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Sexual Violence in Conflict and Militarism

National security forces continue to perpetrate with impunity acts of violence against civilians. This is seen in the latest Report of the UN Secretary-General's report on conflict-related sexual violence (CRSV). At least ten of the twenty situations of conflict, post-conflict and concern in the Secretary-General's report on conflict-related sexual violence involve national security forces.

One of these bodies, the Forces Armées de la République Démocratique du Congo (FARDC), is listed in the annex as committing or being responsible for patterns of rape and other forms of sexual violence against women, men and children. Not only do these armed bodies of governments fail to protect civilians from sexual and other forms of violence, but they are themselves aggressors and violent perpetrator of such crimes.

UN actors and member states have called in some instances for the "professionalization of national armed forces" as a means to address conflict-related sexual violence. The Secretary-General's report on CRSV cites "the limited progress in the development of an accountable and professional security forces, the lack of regular payment of salaries, the weak command and control structure of the Congolese army" as contributing to continued human rights violations, including sexual violence in the DRC. Training sessions on codes of conduct, securing armories, and providing adequate wages and services to personnel can represent practical means to address armed violence committed by security forces. However, too often these tactics are proposed and implemented to the exclusion of disarmament and demobilization efforts. As such they fail to address the root causes and perpetuating factors of violence, namely militarism and the proliferation of weapons.

Not only do calls to professionalize foreign armies exclude disarmament, they fall upon a backdrop of a global arms trade valued at 50 billion USD per year and a global military expenditure of 1.6 trillion USD in 2010. Women are uniquely affected by the accumulation of weapons, the arms trade and armed conflict. Weapons facilitate trafficking, forced prostitution and sexual violence. Women are not only uniquely targeted due to their sex and their gendered roles during armed conflict, they experience increased violence after the guns have allegedly gone silent, both in the country that experienced violence and the country to which troops return (see for example, Gun Free Kitchen Tables Initiative). Finally, this military funding diverts resources away from investments for gender equality, including access to education, capacity building and health services.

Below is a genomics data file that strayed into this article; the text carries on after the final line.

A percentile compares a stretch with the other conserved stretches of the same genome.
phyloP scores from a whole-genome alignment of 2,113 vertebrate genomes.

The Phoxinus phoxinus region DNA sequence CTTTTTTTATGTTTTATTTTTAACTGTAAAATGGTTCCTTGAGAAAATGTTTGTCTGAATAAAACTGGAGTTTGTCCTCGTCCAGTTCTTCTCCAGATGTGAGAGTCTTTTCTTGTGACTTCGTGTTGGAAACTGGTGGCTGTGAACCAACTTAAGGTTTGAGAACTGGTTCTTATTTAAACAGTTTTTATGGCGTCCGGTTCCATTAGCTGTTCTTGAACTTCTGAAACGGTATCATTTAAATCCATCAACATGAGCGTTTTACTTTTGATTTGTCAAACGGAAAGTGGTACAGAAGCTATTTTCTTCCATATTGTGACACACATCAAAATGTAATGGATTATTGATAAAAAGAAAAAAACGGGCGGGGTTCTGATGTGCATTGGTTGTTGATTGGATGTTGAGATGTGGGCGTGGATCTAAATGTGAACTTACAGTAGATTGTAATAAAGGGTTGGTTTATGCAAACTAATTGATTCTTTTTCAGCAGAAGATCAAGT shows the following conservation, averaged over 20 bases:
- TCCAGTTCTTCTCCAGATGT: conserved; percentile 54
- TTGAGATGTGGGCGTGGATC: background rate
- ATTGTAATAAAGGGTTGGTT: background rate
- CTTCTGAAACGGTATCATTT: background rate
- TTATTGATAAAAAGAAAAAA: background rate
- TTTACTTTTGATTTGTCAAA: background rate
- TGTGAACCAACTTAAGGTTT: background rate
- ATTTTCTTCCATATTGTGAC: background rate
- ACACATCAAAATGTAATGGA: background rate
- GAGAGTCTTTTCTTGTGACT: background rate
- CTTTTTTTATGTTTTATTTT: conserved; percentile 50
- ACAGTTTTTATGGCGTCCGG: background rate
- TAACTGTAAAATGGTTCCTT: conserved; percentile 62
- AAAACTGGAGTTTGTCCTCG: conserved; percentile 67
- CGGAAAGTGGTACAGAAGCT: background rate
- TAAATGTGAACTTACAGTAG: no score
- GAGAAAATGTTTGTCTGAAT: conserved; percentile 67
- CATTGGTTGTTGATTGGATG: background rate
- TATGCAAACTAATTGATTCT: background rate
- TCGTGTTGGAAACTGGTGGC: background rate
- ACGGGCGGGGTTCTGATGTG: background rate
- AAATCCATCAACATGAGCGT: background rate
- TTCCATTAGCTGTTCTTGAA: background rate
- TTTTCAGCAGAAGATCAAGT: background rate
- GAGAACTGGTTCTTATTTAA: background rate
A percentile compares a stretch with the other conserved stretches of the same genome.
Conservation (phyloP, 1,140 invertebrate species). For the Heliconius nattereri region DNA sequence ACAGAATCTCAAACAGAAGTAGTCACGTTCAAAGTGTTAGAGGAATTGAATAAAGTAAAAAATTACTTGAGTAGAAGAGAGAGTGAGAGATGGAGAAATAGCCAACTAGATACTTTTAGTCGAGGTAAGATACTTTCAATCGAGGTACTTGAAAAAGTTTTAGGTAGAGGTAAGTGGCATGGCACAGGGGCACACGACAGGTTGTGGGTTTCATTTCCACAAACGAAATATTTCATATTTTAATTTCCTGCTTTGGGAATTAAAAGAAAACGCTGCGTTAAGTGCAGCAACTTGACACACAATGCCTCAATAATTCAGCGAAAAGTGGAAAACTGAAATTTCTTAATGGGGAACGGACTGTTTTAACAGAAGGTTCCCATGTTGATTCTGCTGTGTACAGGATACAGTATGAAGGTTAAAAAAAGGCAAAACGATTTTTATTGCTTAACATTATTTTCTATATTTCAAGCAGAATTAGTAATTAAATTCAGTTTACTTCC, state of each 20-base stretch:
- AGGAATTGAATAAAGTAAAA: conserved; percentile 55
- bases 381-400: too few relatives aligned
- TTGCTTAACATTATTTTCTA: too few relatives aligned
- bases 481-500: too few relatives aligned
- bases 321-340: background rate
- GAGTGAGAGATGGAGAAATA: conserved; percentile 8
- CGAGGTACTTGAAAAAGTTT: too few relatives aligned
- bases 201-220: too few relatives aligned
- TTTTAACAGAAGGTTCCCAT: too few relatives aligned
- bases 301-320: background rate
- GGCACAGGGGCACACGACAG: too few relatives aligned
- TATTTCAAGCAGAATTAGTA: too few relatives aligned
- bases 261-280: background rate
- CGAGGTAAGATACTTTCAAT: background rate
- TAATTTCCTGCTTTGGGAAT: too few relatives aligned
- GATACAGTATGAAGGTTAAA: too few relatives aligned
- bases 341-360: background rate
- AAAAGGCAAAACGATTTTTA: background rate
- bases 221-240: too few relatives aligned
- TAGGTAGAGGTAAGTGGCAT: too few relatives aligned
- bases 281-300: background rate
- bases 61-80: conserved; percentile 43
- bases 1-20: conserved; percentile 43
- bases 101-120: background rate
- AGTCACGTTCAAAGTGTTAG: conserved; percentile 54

Given the ties between militarism, arms and sexual and gender based violence, WILPF urges that UN bodies and member states re-conceptualize their approach to addressing sexual violence in conflict. This does not preclude providing adequate wages and training to national security personnel. Indeed training of military personnel on gender and gender security issues should be mandated before deployment. Performance reviews should be tied to gender responsiveness and include accountability measures and consequences for non-compliance. Additional measures include eliminating diplomatic immunity in sexual exploitation cases for private contractors and international personnel, ensuring accountability for perpetrators with secured funding for independent prosecutors. In a recent project, WILPF-US proposed these, and 62 other concrete recommendations to the U.S. government in formulating its National Action Plan on SCR 1325.

However, changing states' response to sexual violence in conflict requires the more difficult demand of shifting from militarism, in this case professionalizing armies, to disarming societies. This requires a shift of human, technological and financial resources away from military spending, particularly trading in arms, components and ammunition, towards investing in gender equality. Disarming societies also requires that existing military resources, namely weapons, are regulated. The Arms Trade Treaty (ATT), currently being negotiated, offers some potential in this regard. For more on the ATT, see the ATT prepcom information provided by Reaching Critical Will above.

Isabelle Cutting
isabelle@peacewomen.org